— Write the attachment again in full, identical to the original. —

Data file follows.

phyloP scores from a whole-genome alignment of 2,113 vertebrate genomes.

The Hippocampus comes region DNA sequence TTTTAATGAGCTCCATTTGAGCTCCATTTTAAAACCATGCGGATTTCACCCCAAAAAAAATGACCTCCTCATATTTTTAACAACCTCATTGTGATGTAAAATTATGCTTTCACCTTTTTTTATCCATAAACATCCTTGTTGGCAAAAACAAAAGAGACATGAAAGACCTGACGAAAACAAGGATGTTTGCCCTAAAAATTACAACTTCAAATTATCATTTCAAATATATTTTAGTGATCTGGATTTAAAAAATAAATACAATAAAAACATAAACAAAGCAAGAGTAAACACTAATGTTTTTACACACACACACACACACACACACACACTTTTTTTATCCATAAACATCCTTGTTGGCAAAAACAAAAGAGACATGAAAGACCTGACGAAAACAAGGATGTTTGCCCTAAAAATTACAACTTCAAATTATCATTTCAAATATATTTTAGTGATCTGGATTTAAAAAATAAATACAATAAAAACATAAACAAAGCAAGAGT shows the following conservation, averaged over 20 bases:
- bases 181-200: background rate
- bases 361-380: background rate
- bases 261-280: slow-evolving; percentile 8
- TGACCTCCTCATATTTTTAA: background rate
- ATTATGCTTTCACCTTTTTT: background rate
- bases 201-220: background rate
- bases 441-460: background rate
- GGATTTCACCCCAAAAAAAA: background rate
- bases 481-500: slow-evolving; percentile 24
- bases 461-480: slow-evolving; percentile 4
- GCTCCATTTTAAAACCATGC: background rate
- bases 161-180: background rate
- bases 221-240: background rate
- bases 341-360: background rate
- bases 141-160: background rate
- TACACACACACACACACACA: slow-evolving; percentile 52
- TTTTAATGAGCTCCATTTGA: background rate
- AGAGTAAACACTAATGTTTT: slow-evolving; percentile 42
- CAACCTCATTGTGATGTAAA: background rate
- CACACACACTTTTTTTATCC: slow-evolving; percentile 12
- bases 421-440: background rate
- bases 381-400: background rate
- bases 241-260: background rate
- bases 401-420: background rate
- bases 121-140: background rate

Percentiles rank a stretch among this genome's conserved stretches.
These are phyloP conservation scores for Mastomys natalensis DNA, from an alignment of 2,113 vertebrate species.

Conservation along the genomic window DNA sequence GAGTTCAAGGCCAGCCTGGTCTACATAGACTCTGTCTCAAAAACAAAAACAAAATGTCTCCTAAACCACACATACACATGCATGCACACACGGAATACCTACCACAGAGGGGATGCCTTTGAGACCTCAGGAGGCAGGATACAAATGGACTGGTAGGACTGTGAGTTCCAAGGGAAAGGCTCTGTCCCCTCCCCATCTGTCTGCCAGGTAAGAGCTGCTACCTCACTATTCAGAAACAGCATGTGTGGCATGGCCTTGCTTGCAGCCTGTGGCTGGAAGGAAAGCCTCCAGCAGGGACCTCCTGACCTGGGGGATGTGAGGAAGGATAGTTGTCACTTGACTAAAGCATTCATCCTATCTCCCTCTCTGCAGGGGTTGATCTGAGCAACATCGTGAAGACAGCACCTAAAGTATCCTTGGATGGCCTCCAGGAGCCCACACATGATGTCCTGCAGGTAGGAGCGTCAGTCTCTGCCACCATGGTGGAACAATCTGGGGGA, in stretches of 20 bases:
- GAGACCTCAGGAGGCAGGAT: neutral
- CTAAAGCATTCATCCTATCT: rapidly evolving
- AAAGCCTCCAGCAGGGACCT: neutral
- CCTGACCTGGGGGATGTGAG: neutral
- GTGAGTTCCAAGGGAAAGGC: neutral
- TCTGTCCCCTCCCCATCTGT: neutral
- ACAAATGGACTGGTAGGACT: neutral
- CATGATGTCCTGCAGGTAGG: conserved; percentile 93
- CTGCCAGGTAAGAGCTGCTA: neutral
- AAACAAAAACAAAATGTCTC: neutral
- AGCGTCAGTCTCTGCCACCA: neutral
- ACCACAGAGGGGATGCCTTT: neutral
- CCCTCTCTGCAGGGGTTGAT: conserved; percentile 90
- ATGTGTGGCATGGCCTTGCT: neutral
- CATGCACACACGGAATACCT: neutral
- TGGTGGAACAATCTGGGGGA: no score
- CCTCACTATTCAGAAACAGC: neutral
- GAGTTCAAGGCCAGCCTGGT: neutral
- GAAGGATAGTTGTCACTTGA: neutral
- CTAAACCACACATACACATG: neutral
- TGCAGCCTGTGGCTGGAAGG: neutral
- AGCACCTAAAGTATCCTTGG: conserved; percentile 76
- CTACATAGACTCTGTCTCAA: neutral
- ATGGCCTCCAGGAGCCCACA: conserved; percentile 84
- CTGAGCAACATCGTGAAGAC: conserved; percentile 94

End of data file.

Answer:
phyloP scores from a whole-genome alignment of 2,113 vertebrate genomes.

The Hippocampus comes region DNA sequence TTTTAATGAGCTCCATTTGAGCTCCATTTTAAAACCATGCGGATTTCACCCCAAAAAAAATGACCTCCTCATATTTTTAACAACCTCATTGTGATGTAAAATTATGCTTTCACCTTTTTTTATCCATAAACATCCTTGTTGGCAAAAACAAAAGAGACATGAAAGACCTGACGAAAACAAGGATGTTTGCCCTAAAAATTACAACTTCAAATTATCATTTCAAATATATTTTAGTGATCTGGATTTAAAAAATAAATACAATAAAAACATAAACAAAGCAAGAGTAAACACTAATGTTTTTACACACACACACACACACACACACACACTTTTTTTATCCATAAACATCCTTGTTGGCAAAAACAAAAGAGACATGAAAGACCTGACGAAAACAAGGATGTTTGCCCTAAAAATTACAACTTCAAATTATCATTTCAAATATATTTTAGTGATCTGGATTTAAAAAATAAATACAATAAAAACATAAACAAAGCAAGAGT shows the following conservation, averaged over 20 bases:
- bases 181-200: background rate
- bases 361-380: background rate
- bases 261-280: slow-evolving; percentile 8
- TGACCTCCTCATATTTTTAA: background rate
- ATTATGCTTTCACCTTTTTT: background rate
- bases 201-220: background rate
- bases 441-460: background rate
- GGATTTCACCCCAAAAAAAA: background rate
- bases 481-500: slow-evolving; percentile 24
- bases 461-480: slow-evolving; percentile 4
- GCTCCATTTTAAAACCATGC: background rate
- bases 161-180: background rate
- bases 221-240: background rate
- bases 341-360: background rate
- bases 141-160: background rate
- TACACACACACACACACACA: slow-evolving; percentile 52
- TTTTAATGAGCTCCATTTGA: background rate
- AGAGTAAACACTAATGTTTT: slow-evolving; percentile 42
- CAACCTCATTGTGATGTAAA: background rate
- CACACACACTTTTTTTATCC: slow-evolving; percentile 12
- bases 421-440: background rate
- bases 381-400: background rate
- bases 241-260: background rate
- bases 401-420: background rate
- bases 121-140: background rate

Percentiles rank a stretch among this genome's conserved stretches.
These are phyloP conservation scores for Mastomys natalensis DNA, from an alignment of 2,113 vertebrate species.

Conservation along the genomic window DNA sequence GAGTTCAAGGCCAGCCTGGTCTACATAGACTCTGTCTCAAAAACAAAAACAAAATGTCTCCTAAACCACACATACACATGCATGCACACACGGAATACCTACCACAGAGGGGATGCCTTTGAGACCTCAGGAGGCAGGATACAAATGGACTGGTAGGACTGTGAGTTCCAAGGGAAAGGCTCTGTCCCCTCCCCATCTGTCTGCCAGGTAAGAGCTGCTACCTCACTATTCAGAAACAGCATGTGTGGCATGGCCTTGCTTGCAGCCTGTGGCTGGAAGGAAAGCCTCCAGCAGGGACCTCCTGACCTGGGGGATGTGAGGAAGGATAGTTGTCACTTGACTAAAGCATTCATCCTATCTCCCTCTCTGCAGGGGTTGATCTGAGCAACATCGTGAAGACAGCACCTAAAGTATCCTTGGATGGCCTCCAGGAGCCCACACATGATGTCCTGCAGGTAGGAGCGTCAGTCTCTGCCACCATGGTGGAACAATCTGGGGGA, in stretches of 20 bases:
- GAGACCTCAGGAGGCAGGAT: neutral
- CTAAAGCATTCATCCTATCT: rapidly evolving
- AAAGCCTCCAGCAGGGACCT: neutral
- CCTGACCTGGGGGATGTGAG: neutral
- GTGAGTTCCAAGGGAAAGGC: neutral
- TCTGTCCCCTCCCCATCTGT: neutral
- ACAAATGGACTGGTAGGACT: neutral
- CATGATGTCCTGCAGGTAGG: conserved; percentile 93
- CTGCCAGGTAAGAGCTGCTA: neutral
- AAACAAAAACAAAATGTCTC: neutral
- AGCGTCAGTCTCTGCCACCA: neutral
- ACCACAGAGGGGATGCCTTT: neutral
- CCCTCTCTGCAGGGGTTGAT: conserved; percentile 90
- ATGTGTGGCATGGCCTTGCT: neutral
- CATGCACACACGGAATACCT: neutral
- TGGTGGAACAATCTGGGGGA: no score
- CCTCACTATTCAGAAACAGC: neutral
- GAGTTCAAGGCCAGCCTGGT: neutral
- GAAGGATAGTTGTCACTTGA: neutral
- CTAAACCACACATACACATG: neutral
- TGCAGCCTGTGGCTGGAAGG: neutral
- AGCACCTAAAGTATCCTTGG: conserved; percentile 76
- CTACATAGACTCTGTCTCAA: neutral
- ATGGCCTCCAGGAGCCCACA: conserved; percentile 84
- CTGAGCAACATCGTGAAGAC: conserved; percentile 94